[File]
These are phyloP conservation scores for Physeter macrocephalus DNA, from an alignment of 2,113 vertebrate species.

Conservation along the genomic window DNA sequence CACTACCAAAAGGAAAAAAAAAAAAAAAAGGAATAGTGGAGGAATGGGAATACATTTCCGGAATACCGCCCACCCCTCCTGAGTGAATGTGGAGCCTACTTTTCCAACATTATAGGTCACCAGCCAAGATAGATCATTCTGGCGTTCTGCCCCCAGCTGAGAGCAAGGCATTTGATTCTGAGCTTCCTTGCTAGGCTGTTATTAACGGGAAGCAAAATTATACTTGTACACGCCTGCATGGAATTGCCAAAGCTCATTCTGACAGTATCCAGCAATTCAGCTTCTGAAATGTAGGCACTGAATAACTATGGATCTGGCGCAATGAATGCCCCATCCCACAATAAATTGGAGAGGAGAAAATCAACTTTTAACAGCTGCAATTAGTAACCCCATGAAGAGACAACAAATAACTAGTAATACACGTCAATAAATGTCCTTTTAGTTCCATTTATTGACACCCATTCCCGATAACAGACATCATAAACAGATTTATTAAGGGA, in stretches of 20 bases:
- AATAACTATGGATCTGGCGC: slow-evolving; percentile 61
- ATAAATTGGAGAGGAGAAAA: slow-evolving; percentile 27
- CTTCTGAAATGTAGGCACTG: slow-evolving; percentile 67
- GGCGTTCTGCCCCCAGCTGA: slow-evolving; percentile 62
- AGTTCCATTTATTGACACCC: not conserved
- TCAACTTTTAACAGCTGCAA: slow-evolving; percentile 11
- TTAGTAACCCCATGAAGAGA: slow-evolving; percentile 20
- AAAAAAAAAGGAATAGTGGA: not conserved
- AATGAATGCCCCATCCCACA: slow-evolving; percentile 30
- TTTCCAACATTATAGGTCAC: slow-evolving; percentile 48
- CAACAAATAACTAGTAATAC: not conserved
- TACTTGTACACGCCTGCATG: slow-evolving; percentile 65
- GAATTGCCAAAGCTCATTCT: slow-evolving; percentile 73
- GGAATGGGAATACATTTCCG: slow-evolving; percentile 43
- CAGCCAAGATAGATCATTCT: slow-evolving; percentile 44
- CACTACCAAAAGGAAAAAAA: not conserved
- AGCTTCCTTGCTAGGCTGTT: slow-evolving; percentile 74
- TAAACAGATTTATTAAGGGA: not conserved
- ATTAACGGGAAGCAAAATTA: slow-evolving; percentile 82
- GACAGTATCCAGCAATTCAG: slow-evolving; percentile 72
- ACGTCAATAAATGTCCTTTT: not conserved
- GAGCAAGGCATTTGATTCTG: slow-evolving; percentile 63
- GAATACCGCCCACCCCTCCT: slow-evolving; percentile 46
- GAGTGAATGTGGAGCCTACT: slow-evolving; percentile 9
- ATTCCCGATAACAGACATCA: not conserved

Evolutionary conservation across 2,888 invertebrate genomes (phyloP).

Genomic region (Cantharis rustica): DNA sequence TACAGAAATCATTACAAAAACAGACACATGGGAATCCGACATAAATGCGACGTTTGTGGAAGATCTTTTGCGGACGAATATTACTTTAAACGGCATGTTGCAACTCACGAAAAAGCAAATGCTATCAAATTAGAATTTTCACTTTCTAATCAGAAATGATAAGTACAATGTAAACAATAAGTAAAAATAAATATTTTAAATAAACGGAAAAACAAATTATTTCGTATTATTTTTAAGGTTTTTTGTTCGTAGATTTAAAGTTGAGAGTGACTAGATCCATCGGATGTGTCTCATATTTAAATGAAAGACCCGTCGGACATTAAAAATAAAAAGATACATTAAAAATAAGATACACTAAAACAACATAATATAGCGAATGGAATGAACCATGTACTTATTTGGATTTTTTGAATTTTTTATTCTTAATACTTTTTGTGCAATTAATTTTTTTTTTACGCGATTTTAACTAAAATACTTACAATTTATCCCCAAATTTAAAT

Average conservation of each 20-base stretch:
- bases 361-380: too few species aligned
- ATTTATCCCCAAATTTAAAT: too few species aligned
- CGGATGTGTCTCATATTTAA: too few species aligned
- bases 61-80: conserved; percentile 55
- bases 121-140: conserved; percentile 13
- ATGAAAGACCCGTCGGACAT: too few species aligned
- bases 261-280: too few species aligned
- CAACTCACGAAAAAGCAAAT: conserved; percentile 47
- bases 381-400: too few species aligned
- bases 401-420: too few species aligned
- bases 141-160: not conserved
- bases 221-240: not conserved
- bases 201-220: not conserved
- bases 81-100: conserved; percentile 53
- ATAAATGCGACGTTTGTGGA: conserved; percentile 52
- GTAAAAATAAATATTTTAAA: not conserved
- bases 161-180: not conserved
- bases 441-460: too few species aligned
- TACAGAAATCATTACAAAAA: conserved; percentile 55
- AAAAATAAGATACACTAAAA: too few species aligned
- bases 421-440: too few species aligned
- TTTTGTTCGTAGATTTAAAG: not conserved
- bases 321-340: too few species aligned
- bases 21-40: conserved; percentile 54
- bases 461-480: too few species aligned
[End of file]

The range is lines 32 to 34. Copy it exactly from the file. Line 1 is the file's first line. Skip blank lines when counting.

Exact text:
- ATTTATCCCCAAATTTAAAT: too few species aligned
- CGGATGTGTCTCATATTTAA: too few species aligned
- bases 61-80: conserved; percentile 55